Possible Involvement of Thiamine Insufficiency in Heart Failure in the Institutionalized Elderly

J Clin Biochem Nutr. 2019 May;64(3):239-242. doi: 10.3164/jcbn.18-85. Epub 2019 Feb 6.

Abstract

Heart failure is a major manifestation of thiamine deficiency; beriberi. Even thiamine insufficiency, milder than deficiency, may be associated with increased heart failure risk. In this cross-sectional study, the relationship between thiamine insufficiency and heart failure was investigated in the Japanese institutionalized elderly from April to November 2017. Fifty-five subjects in four care facilities were evaluated for their whole blood thiamine and plasma brain natriuretic peptide concentrations. Mean whole blood thiamine concentration was 88.7 ± 22.3 nmol/L in men and 92.0 ± 16.5 nmol/L in women, and significantly and negatively correlated with plasma brain natriuretic peptide concentrations (r = -0.378, p = 0.007). In the multiple regression analysis adjusted by age, sex, body mass index, and eGFR, whole blood thiamine concentration was a significant negative contributor (standardized coefficient β = -0.488, p = 0.001) to plasma brain natriuretic peptide. In the logistic regression analysis adjusted by the same variables, whole blood thiamine concentration significantly contributed to plasma brain natriuretic peptide concentration higher than over 40 pg/ml (OR: 0.898, 95%CI: 0.838-0.962). Whole blood thiamine concentration in subjects with diuretics was significantly lower than those without it (p = 0.023). Thiamine insufficiency was related to increased plasma brain natriuretic peptide concentration and may increase the risk of heart failure.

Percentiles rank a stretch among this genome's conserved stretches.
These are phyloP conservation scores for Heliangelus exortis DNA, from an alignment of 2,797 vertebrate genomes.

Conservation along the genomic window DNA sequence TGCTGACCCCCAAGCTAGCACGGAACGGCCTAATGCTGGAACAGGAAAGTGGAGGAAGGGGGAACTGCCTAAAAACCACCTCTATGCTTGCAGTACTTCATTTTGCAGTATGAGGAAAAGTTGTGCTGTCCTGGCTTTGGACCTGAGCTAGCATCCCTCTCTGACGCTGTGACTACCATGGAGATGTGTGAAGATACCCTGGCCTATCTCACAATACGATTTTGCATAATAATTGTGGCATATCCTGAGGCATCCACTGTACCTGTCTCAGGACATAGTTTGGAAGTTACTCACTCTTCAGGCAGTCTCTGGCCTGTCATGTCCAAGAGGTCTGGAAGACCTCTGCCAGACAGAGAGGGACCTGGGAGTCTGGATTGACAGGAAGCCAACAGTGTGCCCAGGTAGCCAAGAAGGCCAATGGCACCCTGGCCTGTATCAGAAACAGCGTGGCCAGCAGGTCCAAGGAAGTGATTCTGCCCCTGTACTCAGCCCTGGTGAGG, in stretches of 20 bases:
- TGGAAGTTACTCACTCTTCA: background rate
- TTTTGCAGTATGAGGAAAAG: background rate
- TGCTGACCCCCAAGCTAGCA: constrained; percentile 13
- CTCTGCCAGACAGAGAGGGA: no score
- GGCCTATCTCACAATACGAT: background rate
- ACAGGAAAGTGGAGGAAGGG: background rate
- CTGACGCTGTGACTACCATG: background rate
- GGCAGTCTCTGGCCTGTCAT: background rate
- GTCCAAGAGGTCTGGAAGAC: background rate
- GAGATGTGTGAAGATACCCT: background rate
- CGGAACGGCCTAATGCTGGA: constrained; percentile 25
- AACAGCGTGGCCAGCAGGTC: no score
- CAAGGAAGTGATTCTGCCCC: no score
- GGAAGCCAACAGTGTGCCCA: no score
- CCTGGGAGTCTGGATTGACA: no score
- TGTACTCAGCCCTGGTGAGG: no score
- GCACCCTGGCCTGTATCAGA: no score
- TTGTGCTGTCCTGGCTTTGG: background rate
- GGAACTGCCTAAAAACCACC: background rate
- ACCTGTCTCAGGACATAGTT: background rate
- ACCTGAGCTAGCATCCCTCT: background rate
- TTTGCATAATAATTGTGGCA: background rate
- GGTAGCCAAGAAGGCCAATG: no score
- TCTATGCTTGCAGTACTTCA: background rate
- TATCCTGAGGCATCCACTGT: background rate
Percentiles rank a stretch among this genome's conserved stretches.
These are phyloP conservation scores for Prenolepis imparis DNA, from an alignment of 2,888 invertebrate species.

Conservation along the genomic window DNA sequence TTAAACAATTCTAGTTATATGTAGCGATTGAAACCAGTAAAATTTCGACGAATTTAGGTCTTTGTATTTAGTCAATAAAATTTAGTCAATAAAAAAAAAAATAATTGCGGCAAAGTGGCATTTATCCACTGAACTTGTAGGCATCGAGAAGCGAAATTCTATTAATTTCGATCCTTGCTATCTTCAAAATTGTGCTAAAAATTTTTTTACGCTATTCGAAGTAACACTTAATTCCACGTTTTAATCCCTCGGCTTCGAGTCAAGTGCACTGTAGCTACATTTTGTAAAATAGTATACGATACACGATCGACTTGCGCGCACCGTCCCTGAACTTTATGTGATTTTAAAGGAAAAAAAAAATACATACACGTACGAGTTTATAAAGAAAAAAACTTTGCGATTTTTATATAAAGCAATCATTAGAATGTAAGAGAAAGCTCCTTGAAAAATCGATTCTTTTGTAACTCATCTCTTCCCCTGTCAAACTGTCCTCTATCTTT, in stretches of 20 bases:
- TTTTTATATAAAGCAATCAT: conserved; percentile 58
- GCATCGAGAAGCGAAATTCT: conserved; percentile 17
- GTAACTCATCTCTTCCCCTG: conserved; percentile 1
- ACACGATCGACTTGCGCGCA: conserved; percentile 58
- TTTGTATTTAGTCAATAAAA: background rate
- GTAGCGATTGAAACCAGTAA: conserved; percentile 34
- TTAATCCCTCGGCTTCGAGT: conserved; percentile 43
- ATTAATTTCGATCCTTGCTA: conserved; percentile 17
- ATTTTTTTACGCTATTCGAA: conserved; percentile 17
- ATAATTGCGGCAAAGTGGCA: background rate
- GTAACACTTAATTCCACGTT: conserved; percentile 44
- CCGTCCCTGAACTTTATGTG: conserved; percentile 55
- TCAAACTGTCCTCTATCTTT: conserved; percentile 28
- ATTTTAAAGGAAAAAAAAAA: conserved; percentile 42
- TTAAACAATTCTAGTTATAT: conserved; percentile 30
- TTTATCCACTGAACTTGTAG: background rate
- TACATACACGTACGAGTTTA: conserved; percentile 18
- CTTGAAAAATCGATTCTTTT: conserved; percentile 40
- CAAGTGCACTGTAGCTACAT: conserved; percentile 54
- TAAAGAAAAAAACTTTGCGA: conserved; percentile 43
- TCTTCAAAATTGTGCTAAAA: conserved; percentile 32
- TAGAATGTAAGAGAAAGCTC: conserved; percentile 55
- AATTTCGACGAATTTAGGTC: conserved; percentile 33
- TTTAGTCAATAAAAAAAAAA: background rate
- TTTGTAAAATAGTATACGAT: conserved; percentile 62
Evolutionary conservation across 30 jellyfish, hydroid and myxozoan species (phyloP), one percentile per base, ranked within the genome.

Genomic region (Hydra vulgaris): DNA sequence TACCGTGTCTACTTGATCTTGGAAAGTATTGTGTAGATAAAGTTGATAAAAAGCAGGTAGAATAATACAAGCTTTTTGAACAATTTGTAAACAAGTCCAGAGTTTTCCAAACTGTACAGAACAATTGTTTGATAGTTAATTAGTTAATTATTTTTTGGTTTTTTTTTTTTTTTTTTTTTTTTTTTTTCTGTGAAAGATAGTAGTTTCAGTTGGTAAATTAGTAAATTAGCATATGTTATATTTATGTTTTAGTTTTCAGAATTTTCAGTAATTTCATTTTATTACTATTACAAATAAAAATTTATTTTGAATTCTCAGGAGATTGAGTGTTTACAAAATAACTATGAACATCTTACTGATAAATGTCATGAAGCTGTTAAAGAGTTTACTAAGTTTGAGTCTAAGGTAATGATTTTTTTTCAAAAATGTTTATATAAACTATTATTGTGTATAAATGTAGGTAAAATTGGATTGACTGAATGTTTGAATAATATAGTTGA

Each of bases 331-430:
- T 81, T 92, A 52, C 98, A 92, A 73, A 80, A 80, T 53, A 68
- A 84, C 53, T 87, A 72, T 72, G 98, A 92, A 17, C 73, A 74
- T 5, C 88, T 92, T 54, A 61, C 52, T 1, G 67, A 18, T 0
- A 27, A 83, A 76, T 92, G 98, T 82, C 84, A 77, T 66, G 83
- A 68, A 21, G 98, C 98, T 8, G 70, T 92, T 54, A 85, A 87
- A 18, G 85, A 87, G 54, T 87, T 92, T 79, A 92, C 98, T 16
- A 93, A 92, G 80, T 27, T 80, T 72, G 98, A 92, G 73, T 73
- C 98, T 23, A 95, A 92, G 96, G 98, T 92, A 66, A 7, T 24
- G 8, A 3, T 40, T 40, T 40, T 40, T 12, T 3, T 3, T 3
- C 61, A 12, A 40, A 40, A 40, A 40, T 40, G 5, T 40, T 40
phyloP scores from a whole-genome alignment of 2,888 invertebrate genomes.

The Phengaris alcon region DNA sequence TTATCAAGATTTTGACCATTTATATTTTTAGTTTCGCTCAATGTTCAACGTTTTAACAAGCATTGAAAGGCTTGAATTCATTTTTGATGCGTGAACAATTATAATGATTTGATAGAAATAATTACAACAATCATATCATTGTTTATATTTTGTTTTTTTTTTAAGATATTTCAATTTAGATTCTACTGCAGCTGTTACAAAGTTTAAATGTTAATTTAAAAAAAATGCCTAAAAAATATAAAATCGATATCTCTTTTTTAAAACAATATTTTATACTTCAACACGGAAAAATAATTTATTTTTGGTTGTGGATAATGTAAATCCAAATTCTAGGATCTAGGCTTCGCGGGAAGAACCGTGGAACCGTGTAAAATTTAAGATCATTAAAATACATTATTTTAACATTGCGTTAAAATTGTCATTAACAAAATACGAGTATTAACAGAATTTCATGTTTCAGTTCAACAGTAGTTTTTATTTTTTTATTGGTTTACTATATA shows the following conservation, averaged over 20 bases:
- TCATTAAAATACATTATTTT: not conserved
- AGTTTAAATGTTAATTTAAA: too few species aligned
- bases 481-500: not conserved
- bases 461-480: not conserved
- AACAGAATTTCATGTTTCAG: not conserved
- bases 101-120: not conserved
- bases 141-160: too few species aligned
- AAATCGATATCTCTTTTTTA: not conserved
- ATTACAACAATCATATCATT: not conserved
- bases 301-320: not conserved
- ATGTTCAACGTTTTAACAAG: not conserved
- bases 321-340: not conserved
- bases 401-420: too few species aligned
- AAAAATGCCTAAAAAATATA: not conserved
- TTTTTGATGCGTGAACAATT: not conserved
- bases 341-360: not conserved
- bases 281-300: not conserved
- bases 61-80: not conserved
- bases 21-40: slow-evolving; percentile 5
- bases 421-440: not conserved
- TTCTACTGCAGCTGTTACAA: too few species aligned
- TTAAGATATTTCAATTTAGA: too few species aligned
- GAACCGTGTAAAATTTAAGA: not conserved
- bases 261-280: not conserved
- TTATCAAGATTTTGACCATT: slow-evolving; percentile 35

Keywords: brain natriuretic peptide; elderly; heart failure; insufficiency; thiamine.